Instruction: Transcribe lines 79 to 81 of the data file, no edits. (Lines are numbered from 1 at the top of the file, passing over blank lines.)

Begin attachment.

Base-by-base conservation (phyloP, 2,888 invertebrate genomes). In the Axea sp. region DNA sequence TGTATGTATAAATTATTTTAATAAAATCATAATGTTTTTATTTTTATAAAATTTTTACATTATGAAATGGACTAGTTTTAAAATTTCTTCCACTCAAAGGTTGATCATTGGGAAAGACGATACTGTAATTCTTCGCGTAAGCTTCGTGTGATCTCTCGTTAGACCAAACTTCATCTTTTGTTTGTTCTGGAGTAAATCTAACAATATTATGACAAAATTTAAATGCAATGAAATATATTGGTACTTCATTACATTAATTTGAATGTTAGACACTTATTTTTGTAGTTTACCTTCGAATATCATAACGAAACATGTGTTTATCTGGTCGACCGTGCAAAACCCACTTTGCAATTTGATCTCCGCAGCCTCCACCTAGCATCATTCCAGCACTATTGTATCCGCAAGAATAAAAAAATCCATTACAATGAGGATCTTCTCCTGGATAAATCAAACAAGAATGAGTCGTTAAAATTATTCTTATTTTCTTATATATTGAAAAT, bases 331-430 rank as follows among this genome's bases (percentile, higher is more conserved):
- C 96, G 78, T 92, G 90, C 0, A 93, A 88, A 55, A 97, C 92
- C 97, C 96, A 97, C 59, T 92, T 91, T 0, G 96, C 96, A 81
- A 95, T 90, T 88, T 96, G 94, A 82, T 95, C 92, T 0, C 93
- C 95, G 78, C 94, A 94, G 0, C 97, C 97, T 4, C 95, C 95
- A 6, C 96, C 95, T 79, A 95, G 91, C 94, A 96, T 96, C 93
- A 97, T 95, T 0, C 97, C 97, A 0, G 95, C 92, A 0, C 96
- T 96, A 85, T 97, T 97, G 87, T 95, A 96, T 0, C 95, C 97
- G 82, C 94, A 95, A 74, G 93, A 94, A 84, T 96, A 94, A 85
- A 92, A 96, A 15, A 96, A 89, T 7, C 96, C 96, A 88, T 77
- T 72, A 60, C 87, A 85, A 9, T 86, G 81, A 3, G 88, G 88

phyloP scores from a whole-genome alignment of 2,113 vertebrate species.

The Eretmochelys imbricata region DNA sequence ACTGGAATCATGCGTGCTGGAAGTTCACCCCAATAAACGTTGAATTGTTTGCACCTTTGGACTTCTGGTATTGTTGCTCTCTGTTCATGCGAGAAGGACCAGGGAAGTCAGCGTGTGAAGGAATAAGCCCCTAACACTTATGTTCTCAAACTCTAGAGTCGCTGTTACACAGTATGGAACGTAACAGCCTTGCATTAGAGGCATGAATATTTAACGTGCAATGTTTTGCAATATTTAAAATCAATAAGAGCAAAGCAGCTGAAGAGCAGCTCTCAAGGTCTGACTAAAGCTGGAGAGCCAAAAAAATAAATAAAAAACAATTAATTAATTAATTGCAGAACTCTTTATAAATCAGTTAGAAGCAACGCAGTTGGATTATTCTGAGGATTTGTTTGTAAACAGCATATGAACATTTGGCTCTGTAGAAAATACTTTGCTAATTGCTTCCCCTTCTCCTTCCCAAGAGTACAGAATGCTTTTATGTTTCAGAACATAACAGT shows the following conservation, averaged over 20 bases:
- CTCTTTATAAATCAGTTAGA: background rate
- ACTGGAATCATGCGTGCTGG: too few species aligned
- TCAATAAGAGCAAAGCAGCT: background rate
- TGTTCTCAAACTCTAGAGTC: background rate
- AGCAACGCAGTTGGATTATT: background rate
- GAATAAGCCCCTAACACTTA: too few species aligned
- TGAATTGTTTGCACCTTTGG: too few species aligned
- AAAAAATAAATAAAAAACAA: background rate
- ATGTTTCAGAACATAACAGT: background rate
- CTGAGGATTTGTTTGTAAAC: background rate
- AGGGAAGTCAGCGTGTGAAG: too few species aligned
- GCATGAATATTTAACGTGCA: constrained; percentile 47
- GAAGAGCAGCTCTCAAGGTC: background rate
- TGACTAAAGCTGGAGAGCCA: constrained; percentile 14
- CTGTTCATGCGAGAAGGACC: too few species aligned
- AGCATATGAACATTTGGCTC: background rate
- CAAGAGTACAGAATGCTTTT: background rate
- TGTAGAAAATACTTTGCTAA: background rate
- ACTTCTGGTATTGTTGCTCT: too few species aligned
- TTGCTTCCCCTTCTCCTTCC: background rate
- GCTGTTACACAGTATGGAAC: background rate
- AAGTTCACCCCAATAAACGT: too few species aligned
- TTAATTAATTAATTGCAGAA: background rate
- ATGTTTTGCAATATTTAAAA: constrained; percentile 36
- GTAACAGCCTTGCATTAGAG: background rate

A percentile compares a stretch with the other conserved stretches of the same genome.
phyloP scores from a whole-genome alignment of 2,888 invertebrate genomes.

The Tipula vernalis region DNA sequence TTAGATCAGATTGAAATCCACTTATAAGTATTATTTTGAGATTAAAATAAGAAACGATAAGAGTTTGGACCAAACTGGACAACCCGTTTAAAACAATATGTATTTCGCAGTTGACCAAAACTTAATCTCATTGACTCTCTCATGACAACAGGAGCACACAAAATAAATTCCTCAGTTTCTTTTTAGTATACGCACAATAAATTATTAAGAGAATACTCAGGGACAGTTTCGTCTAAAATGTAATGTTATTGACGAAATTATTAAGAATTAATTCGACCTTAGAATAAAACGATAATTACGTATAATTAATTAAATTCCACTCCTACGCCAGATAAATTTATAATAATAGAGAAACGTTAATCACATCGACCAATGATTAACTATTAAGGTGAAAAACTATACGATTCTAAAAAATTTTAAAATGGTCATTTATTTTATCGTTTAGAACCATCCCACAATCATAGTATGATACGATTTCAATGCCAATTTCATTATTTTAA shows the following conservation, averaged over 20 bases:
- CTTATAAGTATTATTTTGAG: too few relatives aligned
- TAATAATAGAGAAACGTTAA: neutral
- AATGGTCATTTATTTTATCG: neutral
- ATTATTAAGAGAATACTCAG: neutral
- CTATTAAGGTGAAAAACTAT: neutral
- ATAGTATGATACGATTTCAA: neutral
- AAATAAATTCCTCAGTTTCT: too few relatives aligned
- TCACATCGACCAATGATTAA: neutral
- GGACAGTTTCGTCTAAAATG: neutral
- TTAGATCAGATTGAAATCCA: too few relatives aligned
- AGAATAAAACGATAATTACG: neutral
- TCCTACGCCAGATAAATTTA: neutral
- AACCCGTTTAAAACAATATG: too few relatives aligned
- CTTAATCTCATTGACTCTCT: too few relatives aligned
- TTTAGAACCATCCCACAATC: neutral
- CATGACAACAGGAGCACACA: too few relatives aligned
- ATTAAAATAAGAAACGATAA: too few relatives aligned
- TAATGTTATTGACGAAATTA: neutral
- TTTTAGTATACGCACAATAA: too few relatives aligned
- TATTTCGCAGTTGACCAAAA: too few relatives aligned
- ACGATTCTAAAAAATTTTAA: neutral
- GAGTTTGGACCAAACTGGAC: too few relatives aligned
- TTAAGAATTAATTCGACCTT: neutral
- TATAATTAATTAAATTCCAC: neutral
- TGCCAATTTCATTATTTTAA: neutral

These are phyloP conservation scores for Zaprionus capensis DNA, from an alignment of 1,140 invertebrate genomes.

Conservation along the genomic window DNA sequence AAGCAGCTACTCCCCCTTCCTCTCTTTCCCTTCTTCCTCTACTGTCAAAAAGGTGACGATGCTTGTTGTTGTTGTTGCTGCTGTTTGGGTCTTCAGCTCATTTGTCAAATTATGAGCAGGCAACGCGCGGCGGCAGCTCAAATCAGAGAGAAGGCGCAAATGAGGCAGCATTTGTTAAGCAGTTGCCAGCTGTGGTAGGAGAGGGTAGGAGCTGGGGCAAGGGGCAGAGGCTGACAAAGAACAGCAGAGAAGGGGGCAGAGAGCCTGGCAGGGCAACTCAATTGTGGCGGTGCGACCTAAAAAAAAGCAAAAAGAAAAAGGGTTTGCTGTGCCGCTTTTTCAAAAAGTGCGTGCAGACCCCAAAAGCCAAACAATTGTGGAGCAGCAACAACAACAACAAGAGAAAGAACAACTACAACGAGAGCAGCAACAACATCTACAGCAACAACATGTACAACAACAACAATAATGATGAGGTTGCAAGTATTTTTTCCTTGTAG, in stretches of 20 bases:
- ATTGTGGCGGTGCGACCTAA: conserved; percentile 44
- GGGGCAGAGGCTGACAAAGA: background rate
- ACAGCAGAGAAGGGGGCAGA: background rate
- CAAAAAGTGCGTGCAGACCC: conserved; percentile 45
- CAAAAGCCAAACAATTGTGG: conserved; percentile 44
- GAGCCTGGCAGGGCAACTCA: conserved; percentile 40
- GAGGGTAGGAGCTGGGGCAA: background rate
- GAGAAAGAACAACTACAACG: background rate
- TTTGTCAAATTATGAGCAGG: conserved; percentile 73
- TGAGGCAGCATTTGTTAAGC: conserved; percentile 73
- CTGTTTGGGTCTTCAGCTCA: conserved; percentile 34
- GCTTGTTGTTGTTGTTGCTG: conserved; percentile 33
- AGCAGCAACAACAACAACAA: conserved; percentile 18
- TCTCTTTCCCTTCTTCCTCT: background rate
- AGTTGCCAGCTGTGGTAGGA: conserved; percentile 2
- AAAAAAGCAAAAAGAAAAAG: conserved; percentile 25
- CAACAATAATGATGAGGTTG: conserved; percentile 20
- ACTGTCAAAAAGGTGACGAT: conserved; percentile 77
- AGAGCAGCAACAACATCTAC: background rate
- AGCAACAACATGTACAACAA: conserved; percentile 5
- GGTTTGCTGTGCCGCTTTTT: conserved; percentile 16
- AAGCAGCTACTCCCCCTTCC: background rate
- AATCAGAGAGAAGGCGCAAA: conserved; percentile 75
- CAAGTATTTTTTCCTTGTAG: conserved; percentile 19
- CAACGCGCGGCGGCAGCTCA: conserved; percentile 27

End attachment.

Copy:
- CTGTTTGGGTCTTCAGCTCA: conserved; percentile 34
- GCTTGTTGTTGTTGTTGCTG: conserved; percentile 33
- AGCAGCAACAACAACAACAA: conserved; percentile 18